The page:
They work 12 hours a day, seven days a week. They don’t receive a fixed monthly salary, working only for commission. Simply said: the more taxi drivers in the UAE work, the more they earn. So it is understandable why they chose to work such agonisingly long hours.
I think driving a taxi is among the toughest jobs in this country. They don’t only have to be courteous and are not allowed to refuse a passenger, but financially they have to use their meagre salary to pay for any traffic or police fines, which can add up given the number of hours they spend on the road.
Though not many UAE residents frequently converse with taxi drivers, I often interact with them, as I speak the native languages of many (Urdu/Hindi and Bengali). The tales they narrate reveal their agony of having to endure long work hours and share an apartment and the stress of missing their monthly targets.
A professional friend recently recounted her harrowing experience as a passenger sitting behind a tired taxi driver at 9pm. When turning at the traffic lights in front of Dubai Mall towards DIFC, the cabbie drove down the wrong side of the road. Thoughtfully, she refrained from shouting at him and instead asked what time he started work. He replied, 6am.
Even in developed countries drivers often work more than half an entire day. A recent survey by the Japanese transport ministry found nearly 20 percent of bus drivers work 13 hours or more daily. Nearly 24.9 percent sleep less than five hours a day, while 63.7 percent get five-seven hours’ sleep and just 11.4 percent get the recommended seven or more hours.
Studies suggest long driving hours lead to life-shortening health issues such as chronic back and joint pains, sleep deprivation, fatigue, lethargy, obesity and high blood pressure.
Authorities in the UK, Australia and other countries recommend drivers take a 15-minute break every two hours when driving long journeys. Ignoring the advice is dangerous: the UK Department of Transport points out that more than 20 percent of motorway collisions are caused by drivers falling asleep at the wheel and up to one in 10 crashes on all roads in the UK – nearly 23,000 annually - are linked to fatigue.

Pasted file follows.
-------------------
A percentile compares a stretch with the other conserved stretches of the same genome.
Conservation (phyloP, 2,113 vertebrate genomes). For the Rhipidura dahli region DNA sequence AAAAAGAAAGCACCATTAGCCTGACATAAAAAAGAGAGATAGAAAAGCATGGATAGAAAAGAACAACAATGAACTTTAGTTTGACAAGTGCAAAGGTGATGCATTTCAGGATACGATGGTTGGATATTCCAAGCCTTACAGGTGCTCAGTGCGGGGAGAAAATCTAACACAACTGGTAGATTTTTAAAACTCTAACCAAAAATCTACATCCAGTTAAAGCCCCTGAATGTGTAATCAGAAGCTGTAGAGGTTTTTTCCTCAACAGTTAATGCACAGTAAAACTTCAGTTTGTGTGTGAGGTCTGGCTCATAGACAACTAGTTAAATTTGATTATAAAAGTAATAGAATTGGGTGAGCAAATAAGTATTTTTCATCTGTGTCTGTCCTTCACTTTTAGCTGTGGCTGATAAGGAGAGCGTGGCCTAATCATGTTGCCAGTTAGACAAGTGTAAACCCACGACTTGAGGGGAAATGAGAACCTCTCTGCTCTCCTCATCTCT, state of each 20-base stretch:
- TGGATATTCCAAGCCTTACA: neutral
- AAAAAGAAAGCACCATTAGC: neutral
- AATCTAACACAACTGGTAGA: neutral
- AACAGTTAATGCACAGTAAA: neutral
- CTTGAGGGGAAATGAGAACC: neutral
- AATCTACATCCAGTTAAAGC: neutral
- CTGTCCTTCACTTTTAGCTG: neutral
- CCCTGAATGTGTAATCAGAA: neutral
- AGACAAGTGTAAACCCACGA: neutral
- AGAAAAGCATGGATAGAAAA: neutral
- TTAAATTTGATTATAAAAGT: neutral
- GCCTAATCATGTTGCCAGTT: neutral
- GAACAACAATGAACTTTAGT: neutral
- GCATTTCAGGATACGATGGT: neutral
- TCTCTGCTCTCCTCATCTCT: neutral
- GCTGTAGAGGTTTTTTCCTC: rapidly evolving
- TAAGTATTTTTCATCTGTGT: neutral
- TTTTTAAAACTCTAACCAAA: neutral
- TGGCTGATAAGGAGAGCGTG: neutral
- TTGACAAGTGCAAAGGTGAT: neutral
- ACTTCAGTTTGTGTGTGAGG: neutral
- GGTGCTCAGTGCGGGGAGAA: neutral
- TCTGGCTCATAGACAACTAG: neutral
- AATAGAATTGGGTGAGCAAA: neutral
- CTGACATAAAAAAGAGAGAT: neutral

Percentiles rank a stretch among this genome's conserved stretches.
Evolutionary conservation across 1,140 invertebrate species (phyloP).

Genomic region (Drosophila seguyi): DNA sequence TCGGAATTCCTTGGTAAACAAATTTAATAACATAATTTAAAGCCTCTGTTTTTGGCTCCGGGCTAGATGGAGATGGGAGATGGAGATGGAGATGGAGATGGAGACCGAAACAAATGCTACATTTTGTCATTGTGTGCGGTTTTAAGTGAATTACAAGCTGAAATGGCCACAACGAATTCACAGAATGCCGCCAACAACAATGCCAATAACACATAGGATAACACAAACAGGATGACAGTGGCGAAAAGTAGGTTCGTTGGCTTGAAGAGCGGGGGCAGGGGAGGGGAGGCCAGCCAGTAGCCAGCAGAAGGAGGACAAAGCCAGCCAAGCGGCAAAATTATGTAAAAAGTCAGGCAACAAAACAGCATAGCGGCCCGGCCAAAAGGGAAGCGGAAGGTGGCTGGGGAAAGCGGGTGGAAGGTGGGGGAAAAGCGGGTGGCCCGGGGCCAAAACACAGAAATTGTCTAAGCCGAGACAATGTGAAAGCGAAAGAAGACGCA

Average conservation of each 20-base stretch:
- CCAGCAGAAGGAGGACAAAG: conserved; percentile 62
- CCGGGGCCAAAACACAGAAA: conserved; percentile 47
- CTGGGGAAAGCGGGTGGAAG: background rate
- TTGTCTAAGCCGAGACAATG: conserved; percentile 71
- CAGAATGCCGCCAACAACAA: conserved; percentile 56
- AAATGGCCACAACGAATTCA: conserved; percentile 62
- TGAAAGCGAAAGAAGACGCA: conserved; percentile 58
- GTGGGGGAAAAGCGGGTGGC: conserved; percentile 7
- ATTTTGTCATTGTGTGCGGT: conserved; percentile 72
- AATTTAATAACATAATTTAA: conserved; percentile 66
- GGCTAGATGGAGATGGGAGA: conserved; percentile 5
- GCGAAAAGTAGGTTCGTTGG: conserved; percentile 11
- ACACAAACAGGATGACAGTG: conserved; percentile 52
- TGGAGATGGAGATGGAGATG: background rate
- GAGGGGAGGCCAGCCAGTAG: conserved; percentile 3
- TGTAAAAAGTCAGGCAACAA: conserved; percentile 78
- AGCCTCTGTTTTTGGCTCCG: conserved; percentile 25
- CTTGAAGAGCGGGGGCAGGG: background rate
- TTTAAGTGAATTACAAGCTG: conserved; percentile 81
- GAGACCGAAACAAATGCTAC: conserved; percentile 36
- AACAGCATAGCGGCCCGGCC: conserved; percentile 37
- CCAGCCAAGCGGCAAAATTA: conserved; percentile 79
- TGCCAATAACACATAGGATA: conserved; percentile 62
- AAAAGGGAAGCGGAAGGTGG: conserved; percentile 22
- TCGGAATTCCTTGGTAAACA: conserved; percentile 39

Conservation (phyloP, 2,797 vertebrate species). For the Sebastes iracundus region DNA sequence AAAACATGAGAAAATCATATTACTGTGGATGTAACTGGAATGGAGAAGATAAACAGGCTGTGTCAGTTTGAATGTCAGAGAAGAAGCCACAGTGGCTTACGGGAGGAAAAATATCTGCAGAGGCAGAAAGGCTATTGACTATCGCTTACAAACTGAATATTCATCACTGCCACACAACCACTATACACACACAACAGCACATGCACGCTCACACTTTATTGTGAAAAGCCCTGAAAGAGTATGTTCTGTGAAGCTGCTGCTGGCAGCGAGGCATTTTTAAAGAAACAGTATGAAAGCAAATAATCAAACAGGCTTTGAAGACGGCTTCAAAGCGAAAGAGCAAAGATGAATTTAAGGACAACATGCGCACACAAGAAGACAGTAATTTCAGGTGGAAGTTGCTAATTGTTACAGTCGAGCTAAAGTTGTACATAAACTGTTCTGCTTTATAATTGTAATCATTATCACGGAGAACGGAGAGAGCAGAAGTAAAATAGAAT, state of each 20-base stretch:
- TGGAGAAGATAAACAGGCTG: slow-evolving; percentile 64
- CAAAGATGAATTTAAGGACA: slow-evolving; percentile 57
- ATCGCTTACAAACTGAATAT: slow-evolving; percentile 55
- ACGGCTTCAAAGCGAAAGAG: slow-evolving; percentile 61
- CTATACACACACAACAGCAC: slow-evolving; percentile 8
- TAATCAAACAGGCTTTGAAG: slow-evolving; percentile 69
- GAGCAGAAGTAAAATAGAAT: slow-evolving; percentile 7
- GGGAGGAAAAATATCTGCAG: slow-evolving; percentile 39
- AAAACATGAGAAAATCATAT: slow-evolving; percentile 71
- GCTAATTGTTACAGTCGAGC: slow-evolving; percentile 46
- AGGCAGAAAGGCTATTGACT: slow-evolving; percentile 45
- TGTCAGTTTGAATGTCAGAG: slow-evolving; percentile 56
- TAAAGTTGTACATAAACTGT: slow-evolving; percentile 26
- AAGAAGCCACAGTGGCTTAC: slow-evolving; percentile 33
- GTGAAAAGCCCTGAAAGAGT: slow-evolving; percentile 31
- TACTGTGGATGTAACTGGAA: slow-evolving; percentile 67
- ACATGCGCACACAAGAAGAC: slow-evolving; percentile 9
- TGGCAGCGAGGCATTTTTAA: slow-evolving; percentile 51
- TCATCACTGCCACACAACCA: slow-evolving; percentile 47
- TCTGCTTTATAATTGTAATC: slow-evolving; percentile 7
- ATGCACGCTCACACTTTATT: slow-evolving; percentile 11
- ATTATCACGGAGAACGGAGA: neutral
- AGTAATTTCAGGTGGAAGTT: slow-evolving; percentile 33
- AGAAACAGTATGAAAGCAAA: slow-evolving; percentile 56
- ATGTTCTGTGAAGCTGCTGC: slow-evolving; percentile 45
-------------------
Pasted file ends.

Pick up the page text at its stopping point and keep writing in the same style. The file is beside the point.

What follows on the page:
The European Union has clear rules for drivers ferrying passengers: they can work for no more than 4.5 hours without taking a break of at least 45 minutes. It also recommends at least 11 hours rest each day.
As the UAE celebrates the Year of Giving, Dubai Taxi Corporation, a subsidiary of the government-owned Roads and Transport Authority, took the first step to improve the health of its drivers this month. It has started giving them a weekly day off, which will support the emirate’s drive to become one of the top 10 happiest cities in the world.
Dubai Taxi Foundation executive director Dr Yousuf Al Ali said: “The launch of the weekly taxi drivers’ off system comes as part of our keenness to alleviate the workload of drivers. The aim is to enhance traffic safety by reducing the number of accidents, resulting from fatigue and exhaustion of drivers.”
Undoubtedly, a weekly day off for cabbies is a progressive step. It will not only mean fewer cars and traffic on roads, but a more happier and efficient taxi driver.
Now the pressure is on private taxi operating companies to follow suit.
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